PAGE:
The First Civil Senate of the Federal Court of Justice, which is responsible inter alia for copyright law, has referred questions to the Court of Justice of the European Union on the liability of the operator of a sharehosting service on the internet for copyright-infringing content uploaded by third parties.
The defendant operates the sharehosting service "uploaded" on the internet. This service offers anyone free storage space for uploading files of any content. For each uploaded file, the defendant automatically creates an electronic reference (download link) to the file storage space and automatically communicates this to the user. The defendant offers neither a table of contents nor a corresponding search function for the files stored with it. However, users can place the download links in so-called link collections on the internet. These are offered by third parties and contain information on the content of the files stored on the defendant's service. In this way, other users can access the files stored on the defendant's servers.
Downloading files from the defendant's platform is possible free of charge. However, quantity and speed are limited for non-registered users and those with a free membership. Paying users, with prices ranging from EUR 4.99 for two days to EUR 99.99 for two years, have a daily download quota of 30 GB with unlimited download speed. In addition, the defendant pays download fees to users who upload files, up to €40 for 1,000 downloads.
The defendant's service is used both for legal applications and for those that infringe third party copyrights. In the past, the defendant already received large numbers of notifications about the availability of infringing content from service providers acting on behalf of the right holders ("Abuse Notices"). According to the defendant's general terms and conditions, users are prohibited from committing copyright infringements via the defendant's platform.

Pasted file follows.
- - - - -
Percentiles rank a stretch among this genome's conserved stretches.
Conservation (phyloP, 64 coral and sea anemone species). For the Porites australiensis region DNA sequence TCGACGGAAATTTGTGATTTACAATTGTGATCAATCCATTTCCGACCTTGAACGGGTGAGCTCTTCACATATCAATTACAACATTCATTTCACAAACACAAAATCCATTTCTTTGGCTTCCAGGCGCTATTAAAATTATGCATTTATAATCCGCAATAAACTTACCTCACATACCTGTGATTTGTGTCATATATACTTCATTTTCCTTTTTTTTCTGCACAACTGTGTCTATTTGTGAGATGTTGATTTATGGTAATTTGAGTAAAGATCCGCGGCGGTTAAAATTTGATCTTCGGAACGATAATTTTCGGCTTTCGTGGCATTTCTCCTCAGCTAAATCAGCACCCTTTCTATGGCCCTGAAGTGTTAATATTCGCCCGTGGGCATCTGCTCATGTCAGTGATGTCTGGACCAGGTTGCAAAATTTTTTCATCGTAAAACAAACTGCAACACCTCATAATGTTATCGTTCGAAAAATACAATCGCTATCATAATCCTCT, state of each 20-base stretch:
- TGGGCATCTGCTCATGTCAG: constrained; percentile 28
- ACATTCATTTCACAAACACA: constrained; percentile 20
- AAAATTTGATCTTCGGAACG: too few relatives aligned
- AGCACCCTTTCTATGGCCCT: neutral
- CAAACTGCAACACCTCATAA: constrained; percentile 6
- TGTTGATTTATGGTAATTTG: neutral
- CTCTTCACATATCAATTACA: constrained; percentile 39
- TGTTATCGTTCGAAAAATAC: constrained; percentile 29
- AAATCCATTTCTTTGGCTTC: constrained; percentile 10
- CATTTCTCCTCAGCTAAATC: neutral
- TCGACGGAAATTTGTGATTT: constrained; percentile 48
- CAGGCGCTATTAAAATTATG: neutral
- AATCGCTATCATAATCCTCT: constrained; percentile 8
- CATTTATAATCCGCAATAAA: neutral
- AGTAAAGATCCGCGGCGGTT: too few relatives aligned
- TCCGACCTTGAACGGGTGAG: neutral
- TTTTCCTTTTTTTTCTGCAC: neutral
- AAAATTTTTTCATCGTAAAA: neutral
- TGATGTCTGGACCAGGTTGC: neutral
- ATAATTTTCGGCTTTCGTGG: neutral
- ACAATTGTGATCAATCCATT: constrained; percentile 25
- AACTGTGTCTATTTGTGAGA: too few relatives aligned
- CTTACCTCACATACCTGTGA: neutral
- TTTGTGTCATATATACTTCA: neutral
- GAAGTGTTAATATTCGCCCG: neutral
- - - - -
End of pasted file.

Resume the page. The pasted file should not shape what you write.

The plaintiff, an international specialist publisher, sees an infringement of its copyrights in the fact that files to which it has exclusive rights of use are accessible on the defendant's servers via external link collections. The plaintiff filed a claim against the defendant primarily as a perpetrator, alternatively as a participant and further alternatively as an interferer of a copyright infringement for injunctive relief and for the provision of information and sought a declaration that the defendant was liable for damages.
The court of appeal ordered the defendant (only) to cease and desist as interferer; the court of appeal dismissed the claims for information and damages. With the appeal admitted by the senate, the plaintiff continues to pursue its claims for information and damages.
Further course of the process:
The Federal Court of Justice - as in the proceedings concerning the internet video platform YouTube (order of 13 September 2018 - I ZR 140/15) - stayed the proceedings and referred questions to the Court of Justice of the European Union on the interpretation of Directive 2001/29/EC of the European Parliament and of the Council of 22 May 2001 on the harmonisation of certain aspects of copyright and related rights in the information society. The Court of Justice of the European Union has suspended the proceedings and referred questions to the Court of Justice of the European Union on the interpretation of Directive 2001/29/EC of the European Parliament and of the Council of 22 May 2001 on the harmonisation of certain aspects of copyright and related rights in the information society, Directive 2000/31/EC of the European Parliament and of the Council of 8 June 2000 on certain legal aspects of information society services, in particular electronic commerce, in the Internal Market and Directive 2004/48/EC of the European Parliament and of the Council of 29 April 2004 on the enforcement of intellectual property rights.
Questions from the BGH: